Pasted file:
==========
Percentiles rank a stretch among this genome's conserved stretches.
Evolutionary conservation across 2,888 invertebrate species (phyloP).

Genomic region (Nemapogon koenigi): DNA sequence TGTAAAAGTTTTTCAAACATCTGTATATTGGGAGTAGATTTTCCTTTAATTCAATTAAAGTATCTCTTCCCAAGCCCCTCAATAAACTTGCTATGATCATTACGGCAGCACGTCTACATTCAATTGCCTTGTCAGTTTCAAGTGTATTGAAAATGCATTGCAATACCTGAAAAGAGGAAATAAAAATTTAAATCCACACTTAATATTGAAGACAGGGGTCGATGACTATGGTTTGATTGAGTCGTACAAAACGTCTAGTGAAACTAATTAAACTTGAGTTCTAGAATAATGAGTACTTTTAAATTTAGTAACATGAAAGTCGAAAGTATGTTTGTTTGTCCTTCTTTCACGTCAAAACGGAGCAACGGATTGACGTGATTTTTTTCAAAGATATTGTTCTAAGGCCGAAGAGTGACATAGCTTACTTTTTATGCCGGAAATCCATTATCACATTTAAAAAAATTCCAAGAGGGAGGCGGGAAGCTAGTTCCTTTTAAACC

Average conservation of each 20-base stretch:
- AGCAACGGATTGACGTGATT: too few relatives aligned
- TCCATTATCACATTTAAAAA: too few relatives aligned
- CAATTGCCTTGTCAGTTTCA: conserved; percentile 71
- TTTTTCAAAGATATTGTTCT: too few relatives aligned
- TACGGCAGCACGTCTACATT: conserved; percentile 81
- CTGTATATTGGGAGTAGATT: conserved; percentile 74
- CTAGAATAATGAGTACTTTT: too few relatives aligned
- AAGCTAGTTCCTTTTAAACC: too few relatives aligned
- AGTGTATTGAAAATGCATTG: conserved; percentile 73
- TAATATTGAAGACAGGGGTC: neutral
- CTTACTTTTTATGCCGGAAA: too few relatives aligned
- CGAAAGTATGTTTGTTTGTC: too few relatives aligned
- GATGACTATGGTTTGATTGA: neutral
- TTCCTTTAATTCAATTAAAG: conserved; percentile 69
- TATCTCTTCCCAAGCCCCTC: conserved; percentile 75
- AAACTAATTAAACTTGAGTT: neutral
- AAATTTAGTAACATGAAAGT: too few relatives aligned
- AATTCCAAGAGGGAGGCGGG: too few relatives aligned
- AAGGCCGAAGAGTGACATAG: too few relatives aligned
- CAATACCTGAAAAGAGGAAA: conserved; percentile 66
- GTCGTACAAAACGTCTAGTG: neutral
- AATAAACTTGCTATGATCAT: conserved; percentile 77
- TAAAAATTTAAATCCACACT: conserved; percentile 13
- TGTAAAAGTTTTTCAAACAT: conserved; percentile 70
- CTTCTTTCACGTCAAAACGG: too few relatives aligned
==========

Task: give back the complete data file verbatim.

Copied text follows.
Percentiles rank a stretch among this genome's conserved stretches.
Evolutionary conservation across 2,888 invertebrate species (phyloP).

Genomic region (Nemapogon koenigi): DNA sequence TGTAAAAGTTTTTCAAACATCTGTATATTGGGAGTAGATTTTCCTTTAATTCAATTAAAGTATCTCTTCCCAAGCCCCTCAATAAACTTGCTATGATCATTACGGCAGCACGTCTACATTCAATTGCCTTGTCAGTTTCAAGTGTATTGAAAATGCATTGCAATACCTGAAAAGAGGAAATAAAAATTTAAATCCACACTTAATATTGAAGACAGGGGTCGATGACTATGGTTTGATTGAGTCGTACAAAACGTCTAGTGAAACTAATTAAACTTGAGTTCTAGAATAATGAGTACTTTTAAATTTAGTAACATGAAAGTCGAAAGTATGTTTGTTTGTCCTTCTTTCACGTCAAAACGGAGCAACGGATTGACGTGATTTTTTTCAAAGATATTGTTCTAAGGCCGAAGAGTGACATAGCTTACTTTTTATGCCGGAAATCCATTATCACATTTAAAAAAATTCCAAGAGGGAGGCGGGAAGCTAGTTCCTTTTAAACC

Average conservation of each 20-base stretch:
- AGCAACGGATTGACGTGATT: too few relatives aligned
- TCCATTATCACATTTAAAAA: too few relatives aligned
- CAATTGCCTTGTCAGTTTCA: conserved; percentile 71
- TTTTTCAAAGATATTGTTCT: too few relatives aligned
- TACGGCAGCACGTCTACATT: conserved; percentile 81
- CTGTATATTGGGAGTAGATT: conserved; percentile 74
- CTAGAATAATGAGTACTTTT: too few relatives aligned
- AAGCTAGTTCCTTTTAAACC: too few relatives aligned
- AGTGTATTGAAAATGCATTG: conserved; percentile 73
- TAATATTGAAGACAGGGGTC: neutral
- CTTACTTTTTATGCCGGAAA: too few relatives aligned
- CGAAAGTATGTTTGTTTGTC: too few relatives aligned
- GATGACTATGGTTTGATTGA: neutral
- TTCCTTTAATTCAATTAAAG: conserved; percentile 69
- TATCTCTTCCCAAGCCCCTC: conserved; percentile 75
- AAACTAATTAAACTTGAGTT: neutral
- AAATTTAGTAACATGAAAGT: too few relatives aligned
- AATTCCAAGAGGGAGGCGGG: too few relatives aligned
- AAGGCCGAAGAGTGACATAG: too few relatives aligned
- CAATACCTGAAAAGAGGAAA: conserved; percentile 66
- GTCGTACAAAACGTCTAGTG: neutral
- AATAAACTTGCTATGATCAT: conserved; percentile 77
- TAAAAATTTAAATCCACACT: conserved; percentile 13
- TGTAAAAGTTTTTCAAACAT: conserved; percentile 70
- CTTCTTTCACGTCAAAACGG: too few relatives aligned